Lindsey Vonn eased into her first day of downhill training, holding back on her opening run simply to get used to cruising at that rate of speed again.
By her fifth and final pass of the day on Wednesday at the U.S. Ski Team's speed center, Vonn was charging so hard through the two-mile course that she bent over in exhaustion soon after finishing, trying to catch her breath.
More and more, the four-time overall World Cup champion is feeling like her old self again as that surgically repaired right knee gets stronger and stronger.
"Everything is good," said Vonn, who scrambled for the warmth of the lodge following a bitterly cold workout session. "I feel fresh and training hard. Everything is perfect."
Vonn shredded her knee in a crash at the world championships in Schladming last February, but has progressed much faster than anticipated.
She even thought about competing at the season-opening race in Soelden, Austria, on Oct. 26, only to skip it to give her knee more time to recover. Asked if there were any regrets, Vonn said: "I was definitely disappointed It's hard to say no for me. I felt like I needed more time."
These days, all of her training is geared toward being in the starting gate for the Sochi Olympics in three months.
So instead, she returned to her original plan of returning to the World Cup circuit in Beaver Creek later this month, with boyfriend and pro golfer Tiger Woods possibly even showing up to cheer her on.
"We'll see," Vonn said, laughing.
For the next few weeks, Vonn will be working on increasing her speed. She feels like she has her super-G dialed in and has now turned her focus toward the downhill, the event she will defend in Sochi.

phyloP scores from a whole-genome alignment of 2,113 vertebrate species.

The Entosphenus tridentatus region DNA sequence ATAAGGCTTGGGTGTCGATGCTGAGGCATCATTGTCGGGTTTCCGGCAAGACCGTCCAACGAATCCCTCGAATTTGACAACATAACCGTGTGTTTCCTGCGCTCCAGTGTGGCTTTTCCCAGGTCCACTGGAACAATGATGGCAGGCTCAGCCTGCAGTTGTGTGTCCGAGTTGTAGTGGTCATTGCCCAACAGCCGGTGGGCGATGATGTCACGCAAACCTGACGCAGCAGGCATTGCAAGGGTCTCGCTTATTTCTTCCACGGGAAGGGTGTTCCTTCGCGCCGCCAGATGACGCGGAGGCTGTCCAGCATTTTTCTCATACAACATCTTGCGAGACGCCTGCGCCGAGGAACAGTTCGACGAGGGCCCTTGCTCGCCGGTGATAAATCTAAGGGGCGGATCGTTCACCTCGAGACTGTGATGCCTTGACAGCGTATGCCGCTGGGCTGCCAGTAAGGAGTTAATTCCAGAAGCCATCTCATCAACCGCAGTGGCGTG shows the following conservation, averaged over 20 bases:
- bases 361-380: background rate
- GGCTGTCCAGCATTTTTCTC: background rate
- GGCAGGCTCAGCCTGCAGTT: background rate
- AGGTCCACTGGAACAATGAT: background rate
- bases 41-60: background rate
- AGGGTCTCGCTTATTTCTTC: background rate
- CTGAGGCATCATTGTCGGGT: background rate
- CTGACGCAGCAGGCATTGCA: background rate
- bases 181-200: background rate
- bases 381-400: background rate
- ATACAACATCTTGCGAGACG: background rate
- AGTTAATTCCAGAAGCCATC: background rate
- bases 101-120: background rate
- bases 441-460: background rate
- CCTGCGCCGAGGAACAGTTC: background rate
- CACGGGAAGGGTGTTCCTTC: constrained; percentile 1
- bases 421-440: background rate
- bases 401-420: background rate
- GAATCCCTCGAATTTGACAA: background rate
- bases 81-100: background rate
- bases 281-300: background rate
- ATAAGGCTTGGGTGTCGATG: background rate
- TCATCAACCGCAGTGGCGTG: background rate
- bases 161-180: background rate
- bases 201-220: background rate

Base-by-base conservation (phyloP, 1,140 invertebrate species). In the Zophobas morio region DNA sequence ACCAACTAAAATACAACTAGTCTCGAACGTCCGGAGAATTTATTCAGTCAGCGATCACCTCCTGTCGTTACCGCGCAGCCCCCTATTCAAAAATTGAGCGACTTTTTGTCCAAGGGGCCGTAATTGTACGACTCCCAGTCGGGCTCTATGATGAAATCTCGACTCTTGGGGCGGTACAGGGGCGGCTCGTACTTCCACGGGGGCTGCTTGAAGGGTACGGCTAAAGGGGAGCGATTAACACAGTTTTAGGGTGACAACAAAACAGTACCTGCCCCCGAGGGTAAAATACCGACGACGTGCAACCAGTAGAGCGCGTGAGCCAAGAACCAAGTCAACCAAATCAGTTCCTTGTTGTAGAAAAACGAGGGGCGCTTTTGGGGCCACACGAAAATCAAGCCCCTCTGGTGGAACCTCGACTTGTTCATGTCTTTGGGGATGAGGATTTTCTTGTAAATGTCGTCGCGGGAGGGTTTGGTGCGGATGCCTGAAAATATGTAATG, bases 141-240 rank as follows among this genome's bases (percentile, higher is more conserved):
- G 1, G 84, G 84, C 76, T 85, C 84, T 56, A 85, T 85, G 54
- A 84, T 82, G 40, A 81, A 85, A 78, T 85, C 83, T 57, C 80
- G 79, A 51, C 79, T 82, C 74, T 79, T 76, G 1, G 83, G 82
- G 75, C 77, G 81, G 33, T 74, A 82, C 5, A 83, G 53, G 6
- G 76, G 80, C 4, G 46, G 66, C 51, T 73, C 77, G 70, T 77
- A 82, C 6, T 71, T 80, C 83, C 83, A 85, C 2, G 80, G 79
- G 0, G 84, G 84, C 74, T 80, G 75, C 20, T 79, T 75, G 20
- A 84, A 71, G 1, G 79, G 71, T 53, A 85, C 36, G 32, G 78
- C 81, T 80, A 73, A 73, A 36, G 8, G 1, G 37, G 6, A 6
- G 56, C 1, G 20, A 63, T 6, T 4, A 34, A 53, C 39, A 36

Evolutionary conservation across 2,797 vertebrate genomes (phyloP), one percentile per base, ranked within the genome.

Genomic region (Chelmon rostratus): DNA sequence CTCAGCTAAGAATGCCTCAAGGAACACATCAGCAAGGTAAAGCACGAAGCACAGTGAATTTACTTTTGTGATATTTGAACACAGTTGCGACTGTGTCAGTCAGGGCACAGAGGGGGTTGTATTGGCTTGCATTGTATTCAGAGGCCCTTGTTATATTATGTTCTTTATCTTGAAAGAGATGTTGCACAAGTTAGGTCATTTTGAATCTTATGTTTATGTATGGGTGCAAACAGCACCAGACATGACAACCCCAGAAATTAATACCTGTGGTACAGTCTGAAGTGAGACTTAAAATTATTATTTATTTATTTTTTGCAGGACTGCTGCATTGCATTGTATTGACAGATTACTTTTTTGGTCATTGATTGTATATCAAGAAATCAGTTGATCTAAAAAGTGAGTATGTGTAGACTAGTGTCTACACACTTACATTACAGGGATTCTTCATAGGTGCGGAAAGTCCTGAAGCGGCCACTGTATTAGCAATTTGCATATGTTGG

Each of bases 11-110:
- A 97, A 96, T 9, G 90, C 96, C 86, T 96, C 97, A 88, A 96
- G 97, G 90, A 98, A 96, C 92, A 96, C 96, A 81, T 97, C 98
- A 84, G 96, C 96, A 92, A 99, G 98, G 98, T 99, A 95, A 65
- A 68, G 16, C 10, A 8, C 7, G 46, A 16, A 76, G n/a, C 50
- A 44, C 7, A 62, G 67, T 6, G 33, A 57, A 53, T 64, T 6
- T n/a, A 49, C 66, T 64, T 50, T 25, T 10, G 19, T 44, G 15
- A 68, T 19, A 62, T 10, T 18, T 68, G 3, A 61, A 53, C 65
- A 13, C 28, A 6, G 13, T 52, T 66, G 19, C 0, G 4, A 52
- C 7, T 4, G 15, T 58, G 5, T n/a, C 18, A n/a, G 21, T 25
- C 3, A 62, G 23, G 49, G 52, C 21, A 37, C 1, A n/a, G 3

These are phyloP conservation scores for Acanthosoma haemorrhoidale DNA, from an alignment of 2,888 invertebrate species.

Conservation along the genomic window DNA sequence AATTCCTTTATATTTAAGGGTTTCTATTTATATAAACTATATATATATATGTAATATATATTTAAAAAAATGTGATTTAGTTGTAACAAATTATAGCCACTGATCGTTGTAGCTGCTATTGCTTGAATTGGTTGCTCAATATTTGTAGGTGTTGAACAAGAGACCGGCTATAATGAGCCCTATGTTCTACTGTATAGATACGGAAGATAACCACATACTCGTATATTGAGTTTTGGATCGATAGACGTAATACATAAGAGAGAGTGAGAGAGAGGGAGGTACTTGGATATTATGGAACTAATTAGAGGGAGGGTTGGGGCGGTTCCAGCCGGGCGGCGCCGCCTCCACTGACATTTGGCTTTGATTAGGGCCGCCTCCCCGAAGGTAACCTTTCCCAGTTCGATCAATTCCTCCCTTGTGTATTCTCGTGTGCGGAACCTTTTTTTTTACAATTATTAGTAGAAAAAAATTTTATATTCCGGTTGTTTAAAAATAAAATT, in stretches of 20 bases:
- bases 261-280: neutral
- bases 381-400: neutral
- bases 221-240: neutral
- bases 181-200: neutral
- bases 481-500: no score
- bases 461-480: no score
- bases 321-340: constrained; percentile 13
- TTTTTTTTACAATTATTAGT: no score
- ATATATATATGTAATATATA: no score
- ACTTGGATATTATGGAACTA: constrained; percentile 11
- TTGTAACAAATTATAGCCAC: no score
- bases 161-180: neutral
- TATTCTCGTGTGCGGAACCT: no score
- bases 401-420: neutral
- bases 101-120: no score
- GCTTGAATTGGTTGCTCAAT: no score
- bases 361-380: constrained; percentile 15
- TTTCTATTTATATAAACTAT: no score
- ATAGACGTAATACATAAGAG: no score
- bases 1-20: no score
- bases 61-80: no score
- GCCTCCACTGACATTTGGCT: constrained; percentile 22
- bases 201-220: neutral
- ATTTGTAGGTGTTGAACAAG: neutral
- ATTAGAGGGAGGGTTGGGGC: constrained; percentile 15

"My skiing in general is really, really good right now, especially in super-G," said Vonn, who lives in nearby Vail. "I just need to get a couple of more miles on the downhill."
At first, Vonn was caught off guard by how much velocity she was picking up on the hill.
"The speed is much higher, kind of took me a second to get used to it," she said.
She quickly got the hang of it, cruising through the course at about 75 percent of her typical race speed, she estimated.
After each run, Vonn pulled a journal out of her bag and jotted down notes about her equipment, almost like she would during a training run at a World Cup stop. Then, Vonn would slip into a different set of skis and head back up the lift for another pass.
"I just felt good ... for my first day of downhill," said Vonn, who plans to train a few more days at the speed center. "Yeah, it was good."
The goal now?
"Get faster," she said. "I need more miles."